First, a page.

Review: FOX's 'Running Wilde'
The inevitably disappointing reunion of the 'Arrested Development' guys
Since FOX canceled "Arrested Development" back in 2006, nearly every interview every actor associated with that brilliant but under-viewed series has done has featured a question about the possibility of an "Arrested Development" movie. Some are for it, some (notably Michael Cera) are against it, some say it's happening any minute now, some say it's probably never going to happen, but the questions, and the rumors, keep coming and coming from a TV press that comprised a huge chunk of the show's audience.
My philosophy on an "Arrested Development" movie has always been that I will not believe it exists until I am sitting in a movie theater, eating my popcorn, and the opening credits are rolling on it.
But after watching two different versions of the pilot episode of "Running Wilde" - which reunites "Arrested" co-star Will Arnett with that show's two top writers, Mitch Hurwitz and Jim Vallely, and features "Arrested" alum David Cross in a recurring role - I'm starting to wonder if I even want to see an "Arrested" film.
"Running Wilde" is, simply, not very funny. That's unfortunate, but no unforgivable sin. Funny people occasionally make unfunny things. But it's the way that it isn't funny, and the fact that it follows another unfunny quasi-"Arrested" reunion in the animated comedy "Sit Down, Shut Up" (which involved Hurwitz, Vallely, Arnett, Jason Bateman and Henry Winkler), that makes me realize just how much of "Arrested Development" caught lightning in a bottle, and how I'd rather have my memories of the show unsullied rather than risk a movie being another disappointment like these other projects.
On "Running Wilde," which debuts Tuesday at 9:30 on FOX, Arnett plays Steven Wilde, the spoiled man-child son of an oil tycoon who has everything he could possibly want except someone to love. His only companions are his longtime chauffeur Migo (Mel Hernandez) - "I pay him, but he's a friend," Steven insists - his nanny-turned-secretary Mr. Lunt (Robert Michael Morris), and neighbor/rival Fa'ad (Peter Serafinowicz). He still pines over Emmy Kadubic (Keri Russell), the daughter of a former Wilde housekeeper, and now an ecological activist who lives in the Amazon rainforest with daughter Puddle (Stefania Owen) and an indigenous tribe.
Their different stations in life have always been a source of tension, and when Emmy returns to America to enlist Steven's help in saving the tribe, he argues, "You have lorded having nothing over me since the day you found out I had everything!" Emmy wants to make Steve a better man; he jokes that he'll make her a worse woman first.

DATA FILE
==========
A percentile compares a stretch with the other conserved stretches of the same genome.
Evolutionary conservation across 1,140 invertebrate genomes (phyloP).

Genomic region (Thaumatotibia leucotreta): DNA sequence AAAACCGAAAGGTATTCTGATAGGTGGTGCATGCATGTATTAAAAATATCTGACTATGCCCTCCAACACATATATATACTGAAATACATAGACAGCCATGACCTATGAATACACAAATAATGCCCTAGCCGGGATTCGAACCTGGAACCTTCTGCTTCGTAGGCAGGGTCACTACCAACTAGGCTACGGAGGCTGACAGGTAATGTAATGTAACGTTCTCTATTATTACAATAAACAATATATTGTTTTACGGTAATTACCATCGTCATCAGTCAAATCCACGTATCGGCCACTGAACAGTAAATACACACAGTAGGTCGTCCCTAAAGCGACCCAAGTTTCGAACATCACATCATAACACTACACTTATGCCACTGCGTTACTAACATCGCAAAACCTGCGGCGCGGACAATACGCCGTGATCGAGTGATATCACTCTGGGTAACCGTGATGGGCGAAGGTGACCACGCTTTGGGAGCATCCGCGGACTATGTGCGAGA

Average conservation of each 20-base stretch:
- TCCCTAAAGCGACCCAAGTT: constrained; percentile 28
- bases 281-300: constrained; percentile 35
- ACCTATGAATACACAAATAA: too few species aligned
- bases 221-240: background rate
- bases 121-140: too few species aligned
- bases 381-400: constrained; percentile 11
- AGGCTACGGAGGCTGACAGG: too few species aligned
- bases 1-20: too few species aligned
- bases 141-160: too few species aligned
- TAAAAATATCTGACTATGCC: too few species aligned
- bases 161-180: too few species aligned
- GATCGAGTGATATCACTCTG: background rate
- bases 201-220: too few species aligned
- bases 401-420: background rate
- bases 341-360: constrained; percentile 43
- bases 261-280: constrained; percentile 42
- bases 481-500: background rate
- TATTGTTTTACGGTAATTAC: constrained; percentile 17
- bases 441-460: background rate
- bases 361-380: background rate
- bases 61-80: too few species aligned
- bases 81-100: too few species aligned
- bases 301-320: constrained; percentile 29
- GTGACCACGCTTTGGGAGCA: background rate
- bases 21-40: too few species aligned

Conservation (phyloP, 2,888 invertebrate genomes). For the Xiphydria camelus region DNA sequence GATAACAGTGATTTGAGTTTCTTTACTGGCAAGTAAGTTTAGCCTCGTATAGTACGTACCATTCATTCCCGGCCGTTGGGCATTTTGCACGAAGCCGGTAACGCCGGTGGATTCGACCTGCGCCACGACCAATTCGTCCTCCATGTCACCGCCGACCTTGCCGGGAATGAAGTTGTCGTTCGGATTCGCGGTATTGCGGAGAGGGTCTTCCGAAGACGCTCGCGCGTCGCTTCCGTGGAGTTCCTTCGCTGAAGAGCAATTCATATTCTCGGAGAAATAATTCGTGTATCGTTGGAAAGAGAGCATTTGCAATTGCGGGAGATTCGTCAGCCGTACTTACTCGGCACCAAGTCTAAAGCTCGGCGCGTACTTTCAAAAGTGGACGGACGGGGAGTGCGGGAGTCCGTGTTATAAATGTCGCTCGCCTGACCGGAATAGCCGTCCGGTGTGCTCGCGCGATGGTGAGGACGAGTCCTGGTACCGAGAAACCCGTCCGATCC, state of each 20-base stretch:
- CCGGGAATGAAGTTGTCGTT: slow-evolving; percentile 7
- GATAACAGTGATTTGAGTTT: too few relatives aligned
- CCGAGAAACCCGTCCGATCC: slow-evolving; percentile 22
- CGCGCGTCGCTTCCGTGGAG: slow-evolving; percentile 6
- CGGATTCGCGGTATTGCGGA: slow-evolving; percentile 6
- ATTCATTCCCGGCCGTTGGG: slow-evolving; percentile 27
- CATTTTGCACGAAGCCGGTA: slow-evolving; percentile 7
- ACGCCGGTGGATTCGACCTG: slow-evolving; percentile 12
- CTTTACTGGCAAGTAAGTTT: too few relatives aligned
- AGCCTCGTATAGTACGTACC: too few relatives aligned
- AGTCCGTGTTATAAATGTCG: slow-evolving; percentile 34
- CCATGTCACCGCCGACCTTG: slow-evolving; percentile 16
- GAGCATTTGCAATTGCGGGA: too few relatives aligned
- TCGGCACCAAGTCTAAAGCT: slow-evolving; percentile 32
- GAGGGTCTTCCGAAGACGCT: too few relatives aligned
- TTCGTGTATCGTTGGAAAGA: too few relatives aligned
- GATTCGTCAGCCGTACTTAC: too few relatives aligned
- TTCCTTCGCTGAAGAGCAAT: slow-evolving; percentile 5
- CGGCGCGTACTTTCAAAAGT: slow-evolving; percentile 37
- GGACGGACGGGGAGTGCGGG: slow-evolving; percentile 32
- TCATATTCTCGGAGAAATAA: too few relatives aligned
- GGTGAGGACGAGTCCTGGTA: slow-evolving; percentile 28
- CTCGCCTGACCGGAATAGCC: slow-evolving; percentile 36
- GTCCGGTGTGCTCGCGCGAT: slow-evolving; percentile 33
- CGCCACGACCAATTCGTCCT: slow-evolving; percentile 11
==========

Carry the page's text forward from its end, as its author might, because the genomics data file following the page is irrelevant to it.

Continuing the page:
Though he doesn't ride a Segway or do magic, Steven in every other way is a mirror of Arnett's pathetic "Arrested" character, Gob Bluth: abrasive and ignorant and selfish, but ultimately harmless and lonely. And gender aside, the relationship with Emmy is very close to the interaction Gob had with self-righteous brother Michael (Bateman). At one point, Puddle (who narrates this show the way Ron Howard did on "Arrested") even uses an "Arrested" catchphrase when she says, "Steve was worried he had made a huge mistake."
Whether the creators (Arnett included) will admit it or not, this is a hidden "Arrested Development" spin-off in which Gob is the hero. And as hilarious as Arnett was as one voice among many on that show, Gob simply doesn't work as the primary voice on this one. And likable as Russell is, she doesn't have Bateman's comic timing, nor is the addition of romantic tension enough to make the familiar dynamic enough to carry a series.
The first "Running Wilde" pilot was a disappointment, which even Hurwitz copped to at last month's TV critics press tour. The hope was that doing some reshoots, along with some recasting, might correct whatever imbalances were there, but the final version isn't any funnier. And where I at first hoped that the problem was that I was hearing the same jokes for the third time (counting FOX's clip reel at the network's fall schedule presentation in May), the second episode, with all-new material and the casting tweaks, was even more lifeless.
"Arrested Development" is one of the great TV comedies. Seeing a very similar show made by many of the same people that isn't remotely in the original's class won't make my DVDs any less funny (hello, Bob Loblaw), but it is a reminder that sometimes TV greatness can be carried from series to series, while other times you just had the right people all together in the right place at the right time, and trying future combinations is pointless.
With a lesser creative team, I don't know that I'd bother watching "Running Wilde" episode two. Based on this team's track record, the new show gets a longer look. But eventually this show becomes part of that track record, and if it doesn't get better quickly, I'll have to factor into future projects the group does - up to and including the mythical "Arrested Development" movie.
Alan Sepinwall may be reached at firstname.lastname@example.org
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